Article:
Mike Heisler, Clarence Township Resident, inquired if the Board received a letter from the Calhoun County Farm Bureau regarding the legislative seminar scheduled for next Tuesday. The Commissioners responded that they had received the information. Mr. Heisler asked what is the difference in what the townships get for road maintenance versus the cities. Is there a specific dollar or cents amount? If there is a disparity, we need to be talking to our representatives to get this balanced out. You need to have some specific numbers together before talking to our representatives. Mrs. Johnson noted that she could get some information on this to Mr. Heisler. With regards to the contracts, Mr. Heisler asked if the contracts from other counties are available to be reviewed here. Commissioner Veramay replied that anyone can do a FOIA (Freedom of Information Act) request to those counties to get that information, but we do not have those contracts here – Commissioners have reviewed these at various work sessions that they have attended. Gardy Berezonsky, Marengo Township Resident, asked Mrs. Johnson whom she spoke with regarding funding to townships for telecommunications. She responded that she spoke with the County Road Association of Michigan (CRAM). Mr. Berezonsky clarified that CRAM is not a government agency but a lobbyist organization and their response is only their opinion. He would rather have a government agency’s opinion than a lobbyist. Mrs. Johnson replied that in addition to contacting CRAM, she has contacted Senator Schauer’s office, but has not yet heard back from his office. Mr. Berezonsky asked if the Road Commission checks to make sure those contractors are licensed in the State of Michigan before they subcontract work to them. Mrs. Johnson replied that yes, we do, as part of our competitive bidding process but she will double check to make sure this is being done. Commissioner Veramay added that if Mr. Berezonsky is aware of someone that has done business with us that doesn’t fit that category, we would sure like to know about it. Joe Bramble, Convis Township Resident, noted that it was brought up at the meeting last night that there is water in the road at the intersection of 15 Mile Road and P Drive North. Also, the Convis Township Board passed the resolution for roadwork this year. Lynn Smith, Convis Township Resident, stated that he has some trees that he would like cut. Also, 6 Mile Road from Athens looks good where the boom mower was out trimming trees and brush. There are some potholes on L Drive between 15 and 16 Mile Road and he noted that trees hanging over the road could cause potholes. Larry Crandall, Bedford Township Resident, complimented the Road Commission for the work done last Friday evening on St. Mary’s Lake Road. He noted a problem with the shoulder on North Avenue and the crushed concrete going into residents’ yards. Also, he informed the Board that his wife was recently in an accident and hit a mailbox that was cemented into the ground. He provided pictures of the accident in which the vehicle was totaled. He asked who is responsible for the mailbox in the right-ofway. Robert Volkmer, CCRC Supervisor, noted that this is the homeowner’s responsibility. Mrs. Johnson added that we continue to address problems in the right-of-way. Anything placed in our rightof-way must be break away. CCRC tries to be proactive and provides information for new construction on what is allowed in the right-o-way. We also make considerable efforts to police the right-of-way and address all issues when they are brought to our attention. Commissioner Veramay added that mailboxes, landscaping, etc., in the right-of-way can be safety hazards and it is very difficult to educate the public on the road right-of-way. Mrs. Johnson asked Mr. Crandall if the Road Commission could use his photographs to help educate the public. He responded yes. Mr. Frank inquired about the statement made that CCRC has been taking money out of our primary system (30%) to cover the local roads. He asked what the cost is to reconstruct a roadway. Kevin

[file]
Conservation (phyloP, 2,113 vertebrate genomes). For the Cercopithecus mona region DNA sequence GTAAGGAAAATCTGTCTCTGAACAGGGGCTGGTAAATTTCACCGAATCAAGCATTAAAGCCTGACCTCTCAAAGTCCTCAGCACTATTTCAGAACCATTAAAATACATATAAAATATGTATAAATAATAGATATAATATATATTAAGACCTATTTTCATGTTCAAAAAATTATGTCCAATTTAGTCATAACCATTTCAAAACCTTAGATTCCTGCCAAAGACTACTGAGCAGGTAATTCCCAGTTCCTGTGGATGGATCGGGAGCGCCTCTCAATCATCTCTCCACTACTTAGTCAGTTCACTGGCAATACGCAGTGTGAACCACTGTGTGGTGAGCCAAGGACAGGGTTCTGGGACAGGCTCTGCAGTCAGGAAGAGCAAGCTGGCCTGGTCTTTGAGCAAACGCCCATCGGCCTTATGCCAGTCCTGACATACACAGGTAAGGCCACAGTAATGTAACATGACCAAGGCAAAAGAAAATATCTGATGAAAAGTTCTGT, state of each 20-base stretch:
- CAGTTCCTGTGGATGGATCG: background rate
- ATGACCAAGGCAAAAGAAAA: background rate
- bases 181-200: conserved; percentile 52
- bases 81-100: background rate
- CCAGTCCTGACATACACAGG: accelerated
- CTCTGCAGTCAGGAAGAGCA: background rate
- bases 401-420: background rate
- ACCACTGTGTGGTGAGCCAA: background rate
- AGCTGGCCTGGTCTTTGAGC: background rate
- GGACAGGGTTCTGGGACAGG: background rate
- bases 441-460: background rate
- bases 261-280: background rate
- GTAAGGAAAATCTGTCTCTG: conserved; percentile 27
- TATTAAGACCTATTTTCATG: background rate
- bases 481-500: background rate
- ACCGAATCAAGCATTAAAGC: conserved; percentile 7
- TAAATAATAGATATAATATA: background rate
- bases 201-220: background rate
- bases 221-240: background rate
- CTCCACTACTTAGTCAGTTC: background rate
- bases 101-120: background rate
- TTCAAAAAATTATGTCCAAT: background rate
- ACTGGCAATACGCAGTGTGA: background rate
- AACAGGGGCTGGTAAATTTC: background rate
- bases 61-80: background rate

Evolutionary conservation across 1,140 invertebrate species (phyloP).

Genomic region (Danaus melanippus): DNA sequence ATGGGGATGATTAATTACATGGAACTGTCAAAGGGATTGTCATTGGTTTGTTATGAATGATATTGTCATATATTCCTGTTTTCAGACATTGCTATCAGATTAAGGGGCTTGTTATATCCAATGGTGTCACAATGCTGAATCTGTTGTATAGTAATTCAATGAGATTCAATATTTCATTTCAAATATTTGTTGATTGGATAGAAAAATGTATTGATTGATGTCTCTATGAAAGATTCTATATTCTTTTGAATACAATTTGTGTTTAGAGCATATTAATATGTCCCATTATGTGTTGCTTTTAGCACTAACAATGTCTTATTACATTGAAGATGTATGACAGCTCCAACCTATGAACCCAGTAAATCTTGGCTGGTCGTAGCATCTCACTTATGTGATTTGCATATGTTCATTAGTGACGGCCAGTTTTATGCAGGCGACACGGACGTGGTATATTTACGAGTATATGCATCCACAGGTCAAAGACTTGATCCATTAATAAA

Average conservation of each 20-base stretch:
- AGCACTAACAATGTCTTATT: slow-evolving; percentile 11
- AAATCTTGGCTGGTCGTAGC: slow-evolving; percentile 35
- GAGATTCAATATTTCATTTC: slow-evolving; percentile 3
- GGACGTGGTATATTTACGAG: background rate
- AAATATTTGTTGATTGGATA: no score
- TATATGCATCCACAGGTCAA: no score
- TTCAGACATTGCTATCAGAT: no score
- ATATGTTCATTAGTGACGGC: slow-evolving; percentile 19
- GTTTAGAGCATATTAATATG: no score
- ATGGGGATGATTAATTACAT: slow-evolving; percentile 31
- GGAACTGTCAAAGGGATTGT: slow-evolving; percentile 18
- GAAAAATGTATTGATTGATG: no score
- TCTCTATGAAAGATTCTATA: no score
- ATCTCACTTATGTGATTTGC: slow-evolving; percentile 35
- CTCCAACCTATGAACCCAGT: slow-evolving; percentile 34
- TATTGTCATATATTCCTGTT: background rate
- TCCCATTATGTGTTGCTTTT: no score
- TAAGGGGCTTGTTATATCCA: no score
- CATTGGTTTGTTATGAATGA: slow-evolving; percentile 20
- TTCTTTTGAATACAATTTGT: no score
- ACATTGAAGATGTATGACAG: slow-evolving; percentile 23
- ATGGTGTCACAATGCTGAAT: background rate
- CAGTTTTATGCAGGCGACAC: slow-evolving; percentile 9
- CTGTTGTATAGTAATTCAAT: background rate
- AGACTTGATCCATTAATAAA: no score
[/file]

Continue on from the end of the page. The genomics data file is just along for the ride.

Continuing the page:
Henning, CCRC Finance Director informed him that a reconstruction costs between $200,000 and $250,000 per mile. Costs have quadrupled in the past five years. Discussion took place on the road right-of-way. Commissioner Veramay stated that property owners do not own the right-of-way, 33 feet from the center of the road. They are not taxed for any right-of-way. Mr. Spoor argued that the property owner’s deed says the property owner does own to the center of the road. Mr. Burrows agreed with Mr. Spoor. The next regular meeting of the Calhoun County Road Commission Board is scheduled for Wednesday, March 1, 2006 at 9:00 a.m. There being no additional business before the Board, Chairperson Travis adjourned the meeting at 10:15 a.m.